Classic Computer Magazine Archive COMPUTE! ISSUE 115 / DECEMBER 1989 / PAGE 106


General Douglas MacArthur once said: "In war, there is no substitute for victory." Access Software's General E. E. "Bud" Dink apparently disagrees, because in Heavy Metal you can lose every battle and still win the game.

Heavy Metal is an arcade combat game, not a disk filled with Quiet Riot and Twisted Sister songs. It places you at the controls of an M1A1 Abrams Main Battle Tank, an Air Defense Anti-Tank system, and an XR311 Fast Attack Vehicle.

With the computer's forces outnumbering you almost 2 to 1, it's almost impossible to win the war. The game becomes a struggle to reduce the enemy's superiority.

You begin the game as a Cadet with the ultimate goal of getting enough points to be promoted to Five Star General. Before Heavy Metal will allow you to play the strategy game, you must complete three arcade combat games. After achieving a minimum score in each, you are promoted to Second Lieutenant and can assume leadership of a field unit.

When you choose the strategy option, you must maneuver four units on the battlefield against the overpowering enemy. You issue commands and monitor the progress of all four units on the Tactical Command Center (TACC) screen while protecting your headquarters from enemy advances. When a unit becomes low on ammunition or fuel, you must order it back to headquarters to resupply. While your units square off with the enemy, the program lets you know how well you're doing by displaying the enemy's advantage at the beginning of play compared with its current edge. The smaller the advantage, the more points you'll rack up.

Fire quickly in Heavy Metal or your tank will be reduced to a pile of molten metal.

You could sit back and watch the battle take place on the TACC screen, but your forces will suffer a humiliating defeat, and you'll become bored with the game if you do. It's important to join the fight. Joining any of the four units takes you to the arcade sequences, but this time you're not just shooting at planes and tanks at random, you're trying to reduce the total number of enemy units.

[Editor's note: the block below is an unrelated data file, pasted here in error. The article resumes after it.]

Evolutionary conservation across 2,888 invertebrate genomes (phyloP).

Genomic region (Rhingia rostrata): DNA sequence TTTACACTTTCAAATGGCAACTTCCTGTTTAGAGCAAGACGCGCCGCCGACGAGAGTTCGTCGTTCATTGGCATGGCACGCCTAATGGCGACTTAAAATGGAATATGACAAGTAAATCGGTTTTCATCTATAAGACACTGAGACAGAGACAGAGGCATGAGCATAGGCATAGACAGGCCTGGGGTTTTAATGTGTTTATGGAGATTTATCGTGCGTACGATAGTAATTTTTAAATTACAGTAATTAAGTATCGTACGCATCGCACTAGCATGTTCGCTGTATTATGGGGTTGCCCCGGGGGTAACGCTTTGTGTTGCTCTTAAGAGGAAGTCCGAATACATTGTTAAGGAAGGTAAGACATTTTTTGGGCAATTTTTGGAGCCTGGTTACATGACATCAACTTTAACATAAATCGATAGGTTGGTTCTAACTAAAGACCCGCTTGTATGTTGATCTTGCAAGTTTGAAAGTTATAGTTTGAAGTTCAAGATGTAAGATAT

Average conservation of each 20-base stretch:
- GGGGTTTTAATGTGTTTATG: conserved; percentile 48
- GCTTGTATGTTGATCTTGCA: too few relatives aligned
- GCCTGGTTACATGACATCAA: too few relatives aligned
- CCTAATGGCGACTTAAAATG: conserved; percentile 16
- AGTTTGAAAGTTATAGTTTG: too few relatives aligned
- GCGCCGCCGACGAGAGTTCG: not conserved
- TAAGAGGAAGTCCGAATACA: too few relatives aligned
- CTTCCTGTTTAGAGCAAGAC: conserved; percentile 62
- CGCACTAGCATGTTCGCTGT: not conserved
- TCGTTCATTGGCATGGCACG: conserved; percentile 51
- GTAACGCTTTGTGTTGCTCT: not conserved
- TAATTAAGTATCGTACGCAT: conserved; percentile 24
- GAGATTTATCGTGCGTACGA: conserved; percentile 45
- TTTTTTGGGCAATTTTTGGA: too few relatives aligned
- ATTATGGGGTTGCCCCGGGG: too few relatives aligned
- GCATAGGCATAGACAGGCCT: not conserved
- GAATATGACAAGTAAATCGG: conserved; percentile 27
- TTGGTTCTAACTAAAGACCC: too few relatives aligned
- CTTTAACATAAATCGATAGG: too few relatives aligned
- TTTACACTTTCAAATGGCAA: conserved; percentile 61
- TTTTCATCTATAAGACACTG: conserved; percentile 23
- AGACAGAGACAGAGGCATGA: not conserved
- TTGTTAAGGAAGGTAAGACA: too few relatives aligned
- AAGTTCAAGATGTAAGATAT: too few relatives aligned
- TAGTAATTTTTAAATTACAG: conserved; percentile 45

The tank units are the most difficult to master. You'll want to keep the game's keyboard reference card nearby. Besides shooting and controlling the tank's direction, you must select targets, regulate the tank's speed, rotate the turret, move the gun barrel up or down, and choose from three types of shells. These commands are scattered around the keyboard, requiring you to frequently look away from your monitor, which can be fatal.

The easiest unit to command is the Air Defense Anti-Tank (ADAT) system. It's almost too easy, because the missile launcher uses a laser-tracking system to find the target and shoot it down. This modern technology makes you feel less a part of the action. The ADAT also has a 30-mm cannon, which does require you to line up the targets in the crosshairs.

In the third combat scenario, you drive across a desert landscape in an armed dune buggy. Your Fast Attack Vehicle speeds across the terrain while you fire at or try to avoid obstacles.

Heavy Metal supports CGA, Hercules, and EGA graphics boards. However, the 3-D landscapes lack variety and character, even in EGA mode.

You can pause in the middle of battle to catch your breath or start your own resupply movement (head to the kitchen for a snack). If you find yourself playing late into the night, you can save up to ten games on disk to finish later.

You can install Heavy Metal on your hard disk. However, the game uses a soft copy-protection scheme that requires you to match an onscreen outline of a tank with one of 16 shown on an included chart. Several of the tanks look similar, and the silhouettes on the sheet are difficult to see. Like other games using this procedure, getting the program to run turns into a game in itself.

It's a long, hard road to Five Star General, and you'll lose many battles before achieving that rank. But if you like the challenge of being the underdog, you just may succeed on the Access battlefield.


IBM PC and compatibles with 384K and CGA, EGA, or Hercules graphics—$44.95 Commodore 64/128—$39.95

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